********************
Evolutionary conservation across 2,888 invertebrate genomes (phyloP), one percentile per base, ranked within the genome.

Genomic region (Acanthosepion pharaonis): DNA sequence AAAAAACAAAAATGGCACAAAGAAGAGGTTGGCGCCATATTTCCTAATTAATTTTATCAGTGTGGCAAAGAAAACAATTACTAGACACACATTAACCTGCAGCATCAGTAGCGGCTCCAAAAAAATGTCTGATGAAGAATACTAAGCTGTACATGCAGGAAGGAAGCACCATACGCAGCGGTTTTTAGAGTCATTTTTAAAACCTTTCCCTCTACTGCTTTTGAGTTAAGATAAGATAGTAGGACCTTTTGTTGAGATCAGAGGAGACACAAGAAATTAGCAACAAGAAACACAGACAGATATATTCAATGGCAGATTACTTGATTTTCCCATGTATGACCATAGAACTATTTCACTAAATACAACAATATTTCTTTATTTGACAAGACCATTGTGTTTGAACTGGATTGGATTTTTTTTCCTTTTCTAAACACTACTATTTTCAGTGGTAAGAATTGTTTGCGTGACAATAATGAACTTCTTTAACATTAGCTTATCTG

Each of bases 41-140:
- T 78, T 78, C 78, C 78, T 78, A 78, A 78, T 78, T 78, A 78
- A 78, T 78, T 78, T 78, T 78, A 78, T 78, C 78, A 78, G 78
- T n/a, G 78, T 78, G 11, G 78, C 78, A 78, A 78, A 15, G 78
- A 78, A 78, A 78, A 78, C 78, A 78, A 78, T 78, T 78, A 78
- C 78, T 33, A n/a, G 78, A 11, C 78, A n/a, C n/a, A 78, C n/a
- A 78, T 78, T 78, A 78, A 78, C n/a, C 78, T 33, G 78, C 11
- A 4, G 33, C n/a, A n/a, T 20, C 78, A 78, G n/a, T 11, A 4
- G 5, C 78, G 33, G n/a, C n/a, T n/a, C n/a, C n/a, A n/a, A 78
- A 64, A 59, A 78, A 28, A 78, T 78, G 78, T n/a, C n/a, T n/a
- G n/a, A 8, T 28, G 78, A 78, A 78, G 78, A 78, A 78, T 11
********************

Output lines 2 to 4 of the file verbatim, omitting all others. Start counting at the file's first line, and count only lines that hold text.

Genomic region (Acanthosepion pharaonis): DNA sequence AAAAAACAAAAATGGCACAAAGAAGAGGTTGGCGCCATATTTCCTAATTAATTTTATCAGTGTGGCAAAGAAAACAATTACTAGACACACATTAACCTGCAGCATCAGTAGCGGCTCCAAAAAAATGTCTGATGAAGAATACTAAGCTGTACATGCAGGAAGGAAGCACCATACGCAGCGGTTTTTAGAGTCATTTTTAAAACCTTTCCCTCTACTGCTTTTGAGTTAAGATAAGATAGTAGGACCTTTTGTTGAGATCAGAGGAGACACAAGAAATTAGCAACAAGAAACACAGACAGATATATTCAATGGCAGATTACTTGATTTTCCCATGTATGACCATAGAACTATTTCACTAAATACAACAATATTTCTTTATTTGACAAGACCATTGTGTTTGAACTGGATTGGATTTTTTTTCCTTTTCTAAACACTACTATTTTCAGTGGTAAGAATTGTTTGCGTGACAATAATGAACTTCTTTAACATTAGCTTATCTG

Each of bases 41-140:
- T 78, T 78, C 78, C 78, T 78, A 78, A 78, T 78, T 78, A 78